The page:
Blackstone has hired a high-stakes law firm to determine if it can recover losses exceeding €200mn from a loan made to Bain Capital, a rival buyout shop.
According to sources familiar with the situation, the $1tn US company is paying Pallas Partners for an assessment of whether Blackstone could bring claims against Bain Capital or other parties regarding the collapse of Italian tiremaker Fintyre in 2020.
The agreement to fund Pallas – founded by former Boies Schiller attorneys – is part of an investigation by Teneo’s restructuring unit, which had been appointed by the court to manage Fintyre’s liquidation.
Teneo is advising Pallas and is looking into whether it can file a claim against Fintyre directors, including Bain Capital executives, for their actions leading up to the insolvency of the company, according to one person.
The fact that two of Wall Street’s biggest names have now become embroiled in a dispute shows the tensions between private lending funds, and the firms they finance.
The report also highlights the risks associated with investing in private credits, an asset class worth $1.5 trillion that has been hailed by some participants as a virtually risk-free way to make money.
Stephen Schwarzman, the chairman and founder of Blackstone, said that lending to certain companies could yield double-digit returns “with virtually no risk”. Apollo, KKR, and Carlyle, among others, have shifted their focus from leveraged buyouts to credit.
Blackstone is yet to recover the €200mn that it loaned to Fintyre. It faces total losses if the company cannot do so via legal action.
Bain Capital purchased Fintyre on March 17, 2017 with the aim of making it the largest tyre company in Africa. Blackstone provided debt financing of more than EUR200mn for the deal.
Fintyre was to grow by acquiring other companies in Europe with the help of Blackstone and Bain equity.
At first, the plan worked. According to Fintyre’s company filings, by 2019, revenues had nearly doubled to €900mn after the acquisitions of La Genovese Gomme in Sardinia and Reifen Krieg in Germany.
The company stated in its accounts for October 2019 that “the directors believed it unlikely there would be any breach of financial covenants in the Senior Facilities Agreement and the Bond Note within 12 months of the date of signing the financial statements.”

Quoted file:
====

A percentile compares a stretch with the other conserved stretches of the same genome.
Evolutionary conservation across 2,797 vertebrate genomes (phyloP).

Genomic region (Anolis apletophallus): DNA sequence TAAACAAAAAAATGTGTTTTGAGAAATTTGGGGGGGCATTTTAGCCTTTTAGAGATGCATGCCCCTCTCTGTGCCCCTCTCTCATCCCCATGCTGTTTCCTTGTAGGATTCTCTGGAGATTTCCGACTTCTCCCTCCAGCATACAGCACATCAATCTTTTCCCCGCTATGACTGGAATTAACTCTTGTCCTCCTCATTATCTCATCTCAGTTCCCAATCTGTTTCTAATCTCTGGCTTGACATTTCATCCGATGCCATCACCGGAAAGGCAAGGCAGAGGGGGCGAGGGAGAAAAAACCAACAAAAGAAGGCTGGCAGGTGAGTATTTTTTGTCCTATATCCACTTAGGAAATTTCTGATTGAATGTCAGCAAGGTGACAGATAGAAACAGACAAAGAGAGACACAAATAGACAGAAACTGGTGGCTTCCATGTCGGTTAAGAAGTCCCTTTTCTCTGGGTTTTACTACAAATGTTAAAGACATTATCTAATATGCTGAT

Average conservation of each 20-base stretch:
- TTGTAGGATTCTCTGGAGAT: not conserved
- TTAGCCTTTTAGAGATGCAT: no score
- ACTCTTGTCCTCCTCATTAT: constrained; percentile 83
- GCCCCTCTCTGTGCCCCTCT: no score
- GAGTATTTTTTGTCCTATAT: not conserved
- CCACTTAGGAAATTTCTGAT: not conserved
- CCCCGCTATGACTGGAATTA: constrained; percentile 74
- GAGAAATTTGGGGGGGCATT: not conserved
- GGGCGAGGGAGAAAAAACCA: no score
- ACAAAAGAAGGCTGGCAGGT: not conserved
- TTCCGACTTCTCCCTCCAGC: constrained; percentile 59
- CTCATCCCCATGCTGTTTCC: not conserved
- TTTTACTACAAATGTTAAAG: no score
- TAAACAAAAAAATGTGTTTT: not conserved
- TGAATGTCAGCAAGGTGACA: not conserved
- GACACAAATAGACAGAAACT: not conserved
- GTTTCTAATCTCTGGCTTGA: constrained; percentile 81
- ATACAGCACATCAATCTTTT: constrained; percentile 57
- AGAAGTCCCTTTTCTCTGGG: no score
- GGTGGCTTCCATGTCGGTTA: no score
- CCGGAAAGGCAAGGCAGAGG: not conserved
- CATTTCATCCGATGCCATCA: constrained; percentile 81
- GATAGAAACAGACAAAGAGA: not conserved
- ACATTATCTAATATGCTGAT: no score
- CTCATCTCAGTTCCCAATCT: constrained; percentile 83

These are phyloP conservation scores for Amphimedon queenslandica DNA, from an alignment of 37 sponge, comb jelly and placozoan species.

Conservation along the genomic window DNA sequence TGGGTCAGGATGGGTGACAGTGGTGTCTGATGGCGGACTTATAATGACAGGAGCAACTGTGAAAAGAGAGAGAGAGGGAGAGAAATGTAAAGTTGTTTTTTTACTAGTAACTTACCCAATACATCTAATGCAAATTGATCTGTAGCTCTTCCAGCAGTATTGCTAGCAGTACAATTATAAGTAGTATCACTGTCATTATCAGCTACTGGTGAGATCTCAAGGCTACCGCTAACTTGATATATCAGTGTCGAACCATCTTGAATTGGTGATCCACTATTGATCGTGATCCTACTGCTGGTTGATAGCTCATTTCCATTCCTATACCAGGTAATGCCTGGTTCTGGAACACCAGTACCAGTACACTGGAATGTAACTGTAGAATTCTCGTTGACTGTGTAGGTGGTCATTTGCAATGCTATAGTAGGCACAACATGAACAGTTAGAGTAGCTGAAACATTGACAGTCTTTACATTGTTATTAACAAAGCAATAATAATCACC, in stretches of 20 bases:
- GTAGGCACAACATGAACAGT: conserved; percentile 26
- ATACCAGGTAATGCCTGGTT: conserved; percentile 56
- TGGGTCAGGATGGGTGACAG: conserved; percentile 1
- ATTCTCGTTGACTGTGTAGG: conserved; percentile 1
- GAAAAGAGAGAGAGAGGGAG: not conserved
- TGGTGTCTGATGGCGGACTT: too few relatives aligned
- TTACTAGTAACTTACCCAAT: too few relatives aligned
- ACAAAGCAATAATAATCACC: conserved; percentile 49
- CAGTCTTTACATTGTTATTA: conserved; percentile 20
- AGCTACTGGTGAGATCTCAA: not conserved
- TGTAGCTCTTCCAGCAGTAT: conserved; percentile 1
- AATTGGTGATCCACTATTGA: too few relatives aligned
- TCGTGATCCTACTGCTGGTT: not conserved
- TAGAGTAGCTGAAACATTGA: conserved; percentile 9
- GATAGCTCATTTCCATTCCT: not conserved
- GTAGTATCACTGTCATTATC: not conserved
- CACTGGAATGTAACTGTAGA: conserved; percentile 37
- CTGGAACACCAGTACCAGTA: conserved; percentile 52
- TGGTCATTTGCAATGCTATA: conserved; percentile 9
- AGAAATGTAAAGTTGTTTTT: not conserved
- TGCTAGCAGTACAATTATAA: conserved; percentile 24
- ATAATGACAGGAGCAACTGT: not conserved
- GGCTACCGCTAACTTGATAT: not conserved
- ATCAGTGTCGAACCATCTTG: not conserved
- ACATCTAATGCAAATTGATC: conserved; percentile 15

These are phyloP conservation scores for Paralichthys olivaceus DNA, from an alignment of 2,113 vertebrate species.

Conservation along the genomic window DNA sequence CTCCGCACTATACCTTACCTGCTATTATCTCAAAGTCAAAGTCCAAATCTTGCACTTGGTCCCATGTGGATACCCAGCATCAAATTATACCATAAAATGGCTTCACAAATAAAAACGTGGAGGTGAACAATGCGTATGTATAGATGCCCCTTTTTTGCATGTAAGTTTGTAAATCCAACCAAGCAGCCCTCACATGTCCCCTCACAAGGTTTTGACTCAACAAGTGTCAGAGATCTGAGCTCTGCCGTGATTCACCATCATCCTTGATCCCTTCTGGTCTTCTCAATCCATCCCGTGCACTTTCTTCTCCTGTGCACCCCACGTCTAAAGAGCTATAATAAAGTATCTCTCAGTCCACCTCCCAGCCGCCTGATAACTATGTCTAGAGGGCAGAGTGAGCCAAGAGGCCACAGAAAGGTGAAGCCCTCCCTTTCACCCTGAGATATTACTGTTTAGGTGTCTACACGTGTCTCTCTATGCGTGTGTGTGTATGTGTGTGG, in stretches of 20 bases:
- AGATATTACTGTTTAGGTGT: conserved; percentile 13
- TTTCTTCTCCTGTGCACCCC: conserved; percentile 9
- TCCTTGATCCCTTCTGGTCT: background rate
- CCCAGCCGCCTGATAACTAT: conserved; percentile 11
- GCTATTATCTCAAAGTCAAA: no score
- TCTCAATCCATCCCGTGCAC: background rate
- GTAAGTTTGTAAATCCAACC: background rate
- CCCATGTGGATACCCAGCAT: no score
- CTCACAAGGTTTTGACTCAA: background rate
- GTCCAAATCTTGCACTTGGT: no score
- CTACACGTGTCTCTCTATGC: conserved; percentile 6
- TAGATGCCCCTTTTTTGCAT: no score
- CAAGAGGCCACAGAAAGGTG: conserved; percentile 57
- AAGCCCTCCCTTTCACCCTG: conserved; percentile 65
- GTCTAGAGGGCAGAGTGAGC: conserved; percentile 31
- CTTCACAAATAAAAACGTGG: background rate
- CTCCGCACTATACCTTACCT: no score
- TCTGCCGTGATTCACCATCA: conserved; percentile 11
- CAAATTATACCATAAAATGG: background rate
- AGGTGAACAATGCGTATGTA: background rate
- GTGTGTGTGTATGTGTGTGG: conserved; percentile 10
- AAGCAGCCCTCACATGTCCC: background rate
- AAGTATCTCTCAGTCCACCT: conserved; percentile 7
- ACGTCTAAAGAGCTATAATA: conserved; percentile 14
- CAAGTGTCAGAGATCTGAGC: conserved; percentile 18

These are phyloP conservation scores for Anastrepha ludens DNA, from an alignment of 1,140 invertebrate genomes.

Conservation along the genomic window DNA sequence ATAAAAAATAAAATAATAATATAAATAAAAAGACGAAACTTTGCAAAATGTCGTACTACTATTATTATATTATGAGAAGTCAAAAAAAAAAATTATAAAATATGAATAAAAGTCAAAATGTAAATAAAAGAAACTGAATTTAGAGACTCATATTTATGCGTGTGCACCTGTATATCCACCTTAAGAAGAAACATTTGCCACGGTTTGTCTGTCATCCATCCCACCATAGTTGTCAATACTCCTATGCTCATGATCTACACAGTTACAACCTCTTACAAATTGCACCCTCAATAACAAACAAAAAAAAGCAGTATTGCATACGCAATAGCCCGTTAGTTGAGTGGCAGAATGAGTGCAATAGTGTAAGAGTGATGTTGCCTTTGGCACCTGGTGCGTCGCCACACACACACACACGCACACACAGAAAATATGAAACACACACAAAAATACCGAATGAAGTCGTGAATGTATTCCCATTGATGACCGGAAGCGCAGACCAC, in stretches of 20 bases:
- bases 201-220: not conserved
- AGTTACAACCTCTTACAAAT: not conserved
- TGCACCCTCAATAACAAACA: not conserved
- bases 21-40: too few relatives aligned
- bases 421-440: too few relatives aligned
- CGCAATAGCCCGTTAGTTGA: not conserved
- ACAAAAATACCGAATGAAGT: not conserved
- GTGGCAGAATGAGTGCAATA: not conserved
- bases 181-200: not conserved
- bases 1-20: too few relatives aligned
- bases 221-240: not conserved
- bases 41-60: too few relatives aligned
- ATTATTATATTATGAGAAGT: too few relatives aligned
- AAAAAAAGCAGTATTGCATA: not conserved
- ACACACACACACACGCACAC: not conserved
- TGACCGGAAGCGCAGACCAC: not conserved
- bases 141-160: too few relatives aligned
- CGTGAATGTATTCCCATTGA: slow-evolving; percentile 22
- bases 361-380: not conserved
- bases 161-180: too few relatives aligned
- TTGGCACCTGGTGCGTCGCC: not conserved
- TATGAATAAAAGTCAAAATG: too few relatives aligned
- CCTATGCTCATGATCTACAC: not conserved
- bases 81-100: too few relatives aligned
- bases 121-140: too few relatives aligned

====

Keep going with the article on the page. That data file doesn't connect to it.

Fintyre’s collapse, less than a yea later, was a shock to the lenders. They usually have the opportunity to provide rescue funding to keep a troubled company afloat.
Bain lost its investment in the tyre company. This is not unusual in private equity investing where gains in other portfolios can compensate for losses in one deal.
Blackstone’s credit division was owed €230mn from a company that is now in liquidation. Blackstone was seated behind another group of creditors owing €65mn, further reducing the chances of recovering the money.
Credit funds, unlike equity investors, usually earn money through a contractual return of money lent. If they lose money, it’s much more difficult to recover the funds, since direct lending usually has little upside beyond getting the loan paid back with interest.
According to sources familiar with the situation, Blackstone executives complained to Bain Capital about the losses they had incurred and the perception that Bain was not transparent during the period preceding the insolvency.
Some people also said that it led to tensions among executives of Blackstone’s European Lending business and Bain’s Private Equity unit.
Blackstone, three years after its company went bankrupt, is still trying recover its investment.
The group of creditors ranking above Blackstone received a payment of £1.4mn in June. They are still more than £50mn behind.
The liquidators have written that they are working with Pallas to “assess if there are any issues that could lead to a recover for creditors, such potential claims against parties who are connected to the company or had previous dealings with it.”
Pallas, founded in 2022 and specializing in high-profile cases, represents two groups of Credit Suisse Bondholders that were completely wiped out in March by UBS taking over the bank.
Blackstone is reshaping the credit arm of its company to move away from the more risky deals that made it famous. Both of Blackstone’s European credit heads left after the Fintyre transaction.
Dwight Scott, a veteran Blackstone credit executive who was previously the head of its insurance division, has been appointed chairperson of this new division.
According to a Blackstone filing, by June of this year the fund which did the Fintyre transaction had generated a rate of internal return of 2%.
Blackstone, Bain Capital and Pallas, as well as Teneo, all declined to make any comment.